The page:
Because of this agreement, Joan remained in control of the estates following Gilbert's death in 1295. Her father intended for her to marry Amadeus V of Savoy, but instead she secretly married Ralph de Monthermer, a squire of Earl Gilbert's household whom she had previously persuaded her father to knight. "She is reputed to have said 'It is not ignominious or shameful for a great and powerful earl to marry a poor and weak woman; in the reverse case it is neither reprehensible or difficult for a countess to promote a vigorous young man.'" [Oxford Dictionary of National Biography] Her enraged father slapped de Monthermer into prison and seized all of Joan's lands, but through the mediation of Anthony Bek, Bishop of Durham, father and daughter were reconciled and her estates restored to her. Subsequently the king "became much attached to his new son-in-law, who was summoned to Parliament as Earl of Gloucester and Hertford during the minority of his step-son Gilbert de Clare." [Royal Ancestry] De Monthermer went on to serve in a variety of offices and military roles.

    Notes:

    Royal Ancestry gives the date of their marriage as 23 April 1290; Complete Peerage as 30 April; the ODNB as "early May."

    Children:
    1. Margaret de Clare was born Abt 1292, Caerphilly, Glamorgan, Wales; died 9 Apr 1342; was buried , Queenhithe, London, England.
    2. 5. Eleanor de Clare was born Oct 1292, Caerphilly, Glamorgan, Wales; died 30 Jun 1337.
    3. Elizabeth de Clare was born Nov 1295, Caerphilly, Glamorgan, Wales; died 4 Nov 1360.

  5. 12.  William de Ferrers was born Abt 1240, of Groby, Leicestershire, England (son of William de Ferrers and Margaret de Quincy); died Bef 20 Dec 1287.

    Notes:

    He was never married to an Anne Despenser, as widely reported in 20th-century secondary sources.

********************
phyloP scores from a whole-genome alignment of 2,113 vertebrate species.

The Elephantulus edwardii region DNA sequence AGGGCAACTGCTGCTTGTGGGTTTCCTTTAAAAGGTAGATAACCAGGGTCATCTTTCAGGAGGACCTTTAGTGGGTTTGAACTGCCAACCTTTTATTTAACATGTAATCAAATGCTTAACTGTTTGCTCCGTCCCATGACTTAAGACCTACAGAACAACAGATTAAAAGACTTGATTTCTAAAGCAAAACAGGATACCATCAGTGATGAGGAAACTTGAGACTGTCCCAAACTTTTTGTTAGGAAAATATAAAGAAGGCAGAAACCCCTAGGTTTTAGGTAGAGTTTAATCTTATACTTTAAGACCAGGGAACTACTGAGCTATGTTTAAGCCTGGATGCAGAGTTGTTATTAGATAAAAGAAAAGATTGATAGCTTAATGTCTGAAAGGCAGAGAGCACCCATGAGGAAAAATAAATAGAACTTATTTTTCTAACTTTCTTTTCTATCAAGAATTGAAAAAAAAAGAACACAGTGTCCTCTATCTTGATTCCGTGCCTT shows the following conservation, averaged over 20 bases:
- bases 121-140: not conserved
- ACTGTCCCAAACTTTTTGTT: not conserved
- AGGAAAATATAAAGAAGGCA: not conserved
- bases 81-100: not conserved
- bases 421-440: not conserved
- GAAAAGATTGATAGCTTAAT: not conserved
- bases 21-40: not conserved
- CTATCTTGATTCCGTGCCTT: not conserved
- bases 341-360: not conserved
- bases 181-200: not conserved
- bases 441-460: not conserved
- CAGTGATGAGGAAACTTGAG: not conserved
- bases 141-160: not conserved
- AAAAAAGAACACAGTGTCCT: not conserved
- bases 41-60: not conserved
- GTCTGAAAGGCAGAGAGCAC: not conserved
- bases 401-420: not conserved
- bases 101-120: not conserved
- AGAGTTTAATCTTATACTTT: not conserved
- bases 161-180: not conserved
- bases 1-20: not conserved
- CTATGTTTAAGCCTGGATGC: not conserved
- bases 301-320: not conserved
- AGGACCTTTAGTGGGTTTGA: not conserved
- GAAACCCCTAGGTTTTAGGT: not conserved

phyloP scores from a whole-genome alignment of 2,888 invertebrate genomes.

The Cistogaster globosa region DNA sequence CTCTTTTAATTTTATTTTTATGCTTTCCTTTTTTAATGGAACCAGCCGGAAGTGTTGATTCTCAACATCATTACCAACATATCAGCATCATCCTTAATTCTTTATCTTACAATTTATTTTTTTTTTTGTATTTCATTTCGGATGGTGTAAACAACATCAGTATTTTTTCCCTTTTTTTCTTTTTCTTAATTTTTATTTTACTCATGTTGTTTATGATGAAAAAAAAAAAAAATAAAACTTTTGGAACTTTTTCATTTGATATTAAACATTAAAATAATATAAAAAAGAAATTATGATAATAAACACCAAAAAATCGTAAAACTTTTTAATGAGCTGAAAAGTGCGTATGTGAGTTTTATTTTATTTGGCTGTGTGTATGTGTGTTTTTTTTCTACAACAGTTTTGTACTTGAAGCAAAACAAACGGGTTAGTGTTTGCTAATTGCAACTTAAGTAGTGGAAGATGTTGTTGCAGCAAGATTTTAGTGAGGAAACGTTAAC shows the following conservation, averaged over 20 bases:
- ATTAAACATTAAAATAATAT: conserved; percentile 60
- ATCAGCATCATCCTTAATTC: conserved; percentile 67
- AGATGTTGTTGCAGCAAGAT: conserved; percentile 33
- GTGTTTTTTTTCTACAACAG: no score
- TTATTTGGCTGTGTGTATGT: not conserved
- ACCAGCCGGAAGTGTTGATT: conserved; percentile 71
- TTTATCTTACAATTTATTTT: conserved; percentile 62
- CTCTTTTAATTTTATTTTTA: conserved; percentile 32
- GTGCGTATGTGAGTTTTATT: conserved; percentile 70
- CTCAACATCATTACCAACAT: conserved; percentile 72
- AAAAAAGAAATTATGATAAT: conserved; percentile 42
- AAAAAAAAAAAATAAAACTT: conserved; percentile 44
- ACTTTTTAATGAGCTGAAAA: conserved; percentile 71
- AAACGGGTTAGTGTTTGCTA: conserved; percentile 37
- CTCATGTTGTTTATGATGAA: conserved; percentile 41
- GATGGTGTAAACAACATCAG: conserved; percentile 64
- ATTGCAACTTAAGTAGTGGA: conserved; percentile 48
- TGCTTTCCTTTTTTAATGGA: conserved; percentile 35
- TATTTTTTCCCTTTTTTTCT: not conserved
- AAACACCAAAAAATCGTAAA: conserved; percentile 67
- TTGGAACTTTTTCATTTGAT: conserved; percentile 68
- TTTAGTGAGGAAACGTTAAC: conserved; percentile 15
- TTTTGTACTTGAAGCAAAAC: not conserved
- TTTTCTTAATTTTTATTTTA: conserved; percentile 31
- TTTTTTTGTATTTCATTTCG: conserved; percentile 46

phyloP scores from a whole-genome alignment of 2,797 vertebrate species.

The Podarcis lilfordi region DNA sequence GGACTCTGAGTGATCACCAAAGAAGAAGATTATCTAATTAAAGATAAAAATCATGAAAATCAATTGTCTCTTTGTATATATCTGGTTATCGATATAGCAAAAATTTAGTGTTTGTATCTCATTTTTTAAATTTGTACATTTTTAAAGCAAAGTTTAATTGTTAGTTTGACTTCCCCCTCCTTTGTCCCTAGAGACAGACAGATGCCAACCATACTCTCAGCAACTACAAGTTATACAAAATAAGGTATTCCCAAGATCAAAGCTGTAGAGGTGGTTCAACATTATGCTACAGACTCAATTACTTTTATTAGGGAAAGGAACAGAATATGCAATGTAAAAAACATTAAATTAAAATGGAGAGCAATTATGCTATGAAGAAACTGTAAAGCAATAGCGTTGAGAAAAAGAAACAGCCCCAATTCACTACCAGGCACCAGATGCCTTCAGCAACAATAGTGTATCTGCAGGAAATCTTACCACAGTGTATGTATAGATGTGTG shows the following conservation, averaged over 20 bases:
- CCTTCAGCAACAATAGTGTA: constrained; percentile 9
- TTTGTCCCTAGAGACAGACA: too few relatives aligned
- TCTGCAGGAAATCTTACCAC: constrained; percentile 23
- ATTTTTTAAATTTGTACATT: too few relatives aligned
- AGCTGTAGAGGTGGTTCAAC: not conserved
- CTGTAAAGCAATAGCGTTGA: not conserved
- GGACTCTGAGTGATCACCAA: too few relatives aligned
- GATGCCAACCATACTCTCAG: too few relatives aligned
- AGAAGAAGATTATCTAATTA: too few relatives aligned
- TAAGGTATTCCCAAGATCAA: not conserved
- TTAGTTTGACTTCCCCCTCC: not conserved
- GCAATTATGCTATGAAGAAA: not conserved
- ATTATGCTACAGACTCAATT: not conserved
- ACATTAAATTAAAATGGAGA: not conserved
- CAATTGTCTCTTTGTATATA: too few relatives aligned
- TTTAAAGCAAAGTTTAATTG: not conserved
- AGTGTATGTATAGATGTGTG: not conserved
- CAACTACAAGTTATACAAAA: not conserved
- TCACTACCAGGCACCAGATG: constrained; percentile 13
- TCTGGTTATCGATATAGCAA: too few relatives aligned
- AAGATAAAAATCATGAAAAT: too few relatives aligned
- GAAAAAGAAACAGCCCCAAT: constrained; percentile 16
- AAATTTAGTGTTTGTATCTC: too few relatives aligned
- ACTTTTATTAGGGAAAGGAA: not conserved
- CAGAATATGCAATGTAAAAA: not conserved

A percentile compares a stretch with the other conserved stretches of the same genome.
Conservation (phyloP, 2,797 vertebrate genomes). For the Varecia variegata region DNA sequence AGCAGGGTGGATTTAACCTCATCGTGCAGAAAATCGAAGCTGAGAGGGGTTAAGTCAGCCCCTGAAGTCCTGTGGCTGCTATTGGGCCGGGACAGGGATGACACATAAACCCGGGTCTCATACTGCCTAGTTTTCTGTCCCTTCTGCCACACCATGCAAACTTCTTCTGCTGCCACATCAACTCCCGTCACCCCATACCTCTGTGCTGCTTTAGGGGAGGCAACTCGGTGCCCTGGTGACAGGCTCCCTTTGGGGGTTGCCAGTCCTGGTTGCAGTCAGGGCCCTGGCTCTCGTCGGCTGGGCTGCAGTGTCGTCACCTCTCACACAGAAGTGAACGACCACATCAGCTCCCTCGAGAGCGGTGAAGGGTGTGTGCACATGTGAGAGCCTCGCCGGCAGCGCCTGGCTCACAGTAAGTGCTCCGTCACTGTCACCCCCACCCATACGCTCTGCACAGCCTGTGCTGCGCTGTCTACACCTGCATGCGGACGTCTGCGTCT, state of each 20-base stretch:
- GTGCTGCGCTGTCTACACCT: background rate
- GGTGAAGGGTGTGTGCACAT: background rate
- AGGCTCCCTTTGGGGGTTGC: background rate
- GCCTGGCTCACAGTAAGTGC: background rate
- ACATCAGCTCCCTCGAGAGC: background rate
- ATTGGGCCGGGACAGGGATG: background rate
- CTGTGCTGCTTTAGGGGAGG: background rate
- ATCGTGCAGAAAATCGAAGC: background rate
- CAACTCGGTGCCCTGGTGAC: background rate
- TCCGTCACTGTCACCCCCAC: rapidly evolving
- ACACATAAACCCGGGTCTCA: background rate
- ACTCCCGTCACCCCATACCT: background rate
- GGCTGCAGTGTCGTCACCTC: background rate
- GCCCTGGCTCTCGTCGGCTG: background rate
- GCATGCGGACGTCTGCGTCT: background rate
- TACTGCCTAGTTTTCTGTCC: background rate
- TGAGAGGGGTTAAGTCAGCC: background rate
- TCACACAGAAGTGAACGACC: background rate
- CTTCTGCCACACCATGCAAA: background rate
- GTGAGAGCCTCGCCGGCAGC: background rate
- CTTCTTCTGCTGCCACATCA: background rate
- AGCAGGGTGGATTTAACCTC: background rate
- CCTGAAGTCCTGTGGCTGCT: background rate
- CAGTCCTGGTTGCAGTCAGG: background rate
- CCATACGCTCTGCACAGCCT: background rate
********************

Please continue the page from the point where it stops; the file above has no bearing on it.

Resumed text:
William married Anne Durward 1270. [Group Sheet]


  6. 13.  Anne Durward (daughter of Alan Durward and Marjory of Scotland).
    Children:
    1. 6. William de Ferrers was born 30 Jan 1272, Yoxall, Staffordshire, England; died 20 Mar 1325.

  7. 14.  John de Segrave was born , of Chacombe, Northamptonshire, England (son of Nicholas de Segrave and Maud de Lucy); died Bef 4 Oct 1325, Aquitaine, France; was buried , Chaucombe Priory, Chaucombe, Northamptonshire, England.

    Other Events:

    • Alternate birth: Abt 1256, of Segrave, Leicestershire, England

    Notes:

    Justice of the Forest beyond Trent; King's Lieutenant (or Keeper) of Scotland.

    "A knight in Aug 1282; served in Wales, 1285, in Ireland, 1287, and in Scotland in 1291 and 1297-1322. He was a principal commander at the victorious battle of Falkirk, 22 July 1298; was at the siege of Caerlaverock, July 1300, being then a knight banneret, and was captured by the Scots following the English defeat at Bannockburn, 24 June 1314 and released following a year of captivity. Appointed Warden of Scotland, 10 Mar 1309 and again, 10 Apr 1310." [The Ancestry of Dorothea Poyntz, citation details below.]

    John married Christian de Plessets 1270. Christian (daughter of Hugh de Plessets) died Aft 8 May 1331. [Group Sheet]


  8. 15.  Christian de Plessets (daughter of Hugh de Plessets); died Aft 8 May 1331.

    Notes:

    Also called de Plescy, de Plessy, de Plessis.

    Children:
    1. 7. (Unknown) de Segrave died Bef 1316.
    2. Stephen de Segrave was born Abt 1285, of West Hatch, Wiltshire, England; died Bef 12 Dec 1325, Aquitaine, France; was buried , Chaucombe Priory, Chaucombe, Northamptonshire, England.